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Effective Public Schooling—The Essential Element is Caring

Cheryl S. Williams's picture

In the work that the Learning First Alliance (LFA) has undertaken over the past months in gathering data on public attitudes and perceptions of public education, one common assumption among the general public becomes clear:

  • Student success and teacher effectiveness are related to a single quality - caring

So, the public and educators alike believe that if teachers care about their students and the students with whom they work believe their teacher cares about them as individuals, the likelihood of learning taking place is high.  This doesn’t imply that subject level knowledge and pedagogical skill aren’t important, it just states that those two characteristics don’t work effectively if the educator doesn’t care about the students he or she is working with. 

Recently, I had a “connect the dots” moment when a colleague forwarded an article from the January-February, 2013, issue of the Harvard Magazine entitled “The Placebo Phenomenon,” by Cara Feinberg. It describes the research being done by Harvard Medical School associate professor Ted Kaptchuk, an acupuncturist by training with a degree in Chinese medicine from an institute in Macao.  He and several colleagues from Harvard-affiliated hospitals created the Program in Placebo Studies and the Therapeutic Encounter (PiPS) headquartered at Beth Israel Deaconess Medical Center, which is the only multidisciplinary institute dedicated solely to placebo study. 

Several of Kaptchuk’s research studies are profiled in this article, and they document placebo treatments that actually resulted in the patients getting better, even some in which the patients knew they were taking placebos.  But the study that connected directly to the data we had gleaned at LFA around student success in school was the one that documented the medical advantage of the “caring” physician.

The study took place in the early 2000’s in collaboration with gastroenterologists studying irritable bowel syndrome (IBS), a chronic gastrointestinal disorder accompanied by pain and constipation.  The experiment split 262 adults with IBS into three groups:  a no-treatment control group, told they were on a waiting list for treatment; a second group who received sham acupuncture without much interaction with the practitioner; and a third group who received sham acupuncture with great attention lavished upon them—at least 20 minutes of what Kaptchuk describes as “very schmaltzy” care (“I’m so glad to meet you”; “I know how difficult this is for you”; “This treatment has excellent results”).  Practitioners were also required to touch the hands or shoulders of the patients and spend at least 20 seconds lost in thoughtful silence.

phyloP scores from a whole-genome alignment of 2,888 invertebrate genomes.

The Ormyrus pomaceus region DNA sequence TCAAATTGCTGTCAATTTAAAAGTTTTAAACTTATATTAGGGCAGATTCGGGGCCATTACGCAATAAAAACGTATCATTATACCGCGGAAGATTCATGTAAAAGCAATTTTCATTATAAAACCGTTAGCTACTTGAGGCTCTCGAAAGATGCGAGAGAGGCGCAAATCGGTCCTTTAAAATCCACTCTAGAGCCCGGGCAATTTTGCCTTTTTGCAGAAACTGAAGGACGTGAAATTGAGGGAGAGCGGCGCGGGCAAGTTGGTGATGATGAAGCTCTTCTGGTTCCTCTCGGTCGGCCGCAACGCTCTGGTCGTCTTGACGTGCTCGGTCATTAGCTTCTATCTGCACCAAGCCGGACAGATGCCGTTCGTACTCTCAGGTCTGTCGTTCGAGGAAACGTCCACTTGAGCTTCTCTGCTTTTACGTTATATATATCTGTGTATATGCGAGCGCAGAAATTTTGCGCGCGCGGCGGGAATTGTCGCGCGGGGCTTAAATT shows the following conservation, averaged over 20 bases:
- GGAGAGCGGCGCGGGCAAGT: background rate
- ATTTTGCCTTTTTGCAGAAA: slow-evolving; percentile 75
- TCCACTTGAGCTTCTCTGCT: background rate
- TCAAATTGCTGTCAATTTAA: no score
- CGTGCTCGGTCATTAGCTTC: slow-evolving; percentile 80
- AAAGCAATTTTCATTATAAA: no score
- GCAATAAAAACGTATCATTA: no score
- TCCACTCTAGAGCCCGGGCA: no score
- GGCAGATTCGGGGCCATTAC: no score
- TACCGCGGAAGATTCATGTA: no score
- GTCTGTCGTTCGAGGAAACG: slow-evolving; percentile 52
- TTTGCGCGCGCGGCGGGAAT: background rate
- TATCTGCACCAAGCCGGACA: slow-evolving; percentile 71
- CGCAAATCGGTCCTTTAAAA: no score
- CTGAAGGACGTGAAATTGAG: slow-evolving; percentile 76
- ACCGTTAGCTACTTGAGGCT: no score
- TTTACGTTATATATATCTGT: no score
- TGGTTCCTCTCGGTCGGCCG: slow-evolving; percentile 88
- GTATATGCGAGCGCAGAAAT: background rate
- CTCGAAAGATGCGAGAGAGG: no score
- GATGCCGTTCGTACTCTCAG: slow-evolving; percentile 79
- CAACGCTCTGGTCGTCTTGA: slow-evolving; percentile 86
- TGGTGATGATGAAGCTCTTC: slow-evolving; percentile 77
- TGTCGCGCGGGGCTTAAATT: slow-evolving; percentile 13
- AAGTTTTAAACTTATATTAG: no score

The not-too-surprising results were that the patients who experienced the greatest relief were those who received the most personal care…even though the treatment was a placebo.  The more care people got, even if it was fake, the better they tended to fare.  This experiment is one of the first to separate the components of what has been called the placebo effect.

For me, the leap to teacher effectiveness is not a big one to make.  If the analogy of the placebo to teaching and learning is the quality and depth of instruction then there’s no constructive lesson from these medical experiments.  However, if the analogy for the placebo is the student’s belief that he or she can learn then the analogy of the caring practitioner is an important one.  We know that student motivation and belief in personal ability is a prerequisite for learning, and if a practitioner communicates that he or she cares about a particular student then the result is student success and commitment to lifelong learning.

So, as we commit to attracting the best young people to become educators, let’s not forget that academic rigor and love of learning are important, but just as important is the ability to communicate effectively that caring.


Listening - really, truly

Listening - really, truly listening - with all of our undivided attention is one of the most powerful and effective ways that we communicate our care ... as teachers, as parents, as fellow human beings.

I so appreciate this important insight being shared with others. Thank you.

So, as we commit to

So, as we commit to attracting the best young people to become educators, let’s not forget that academic rigor and love of learning are important, but just as important is the ability to communicate effectively that caring. Click Here

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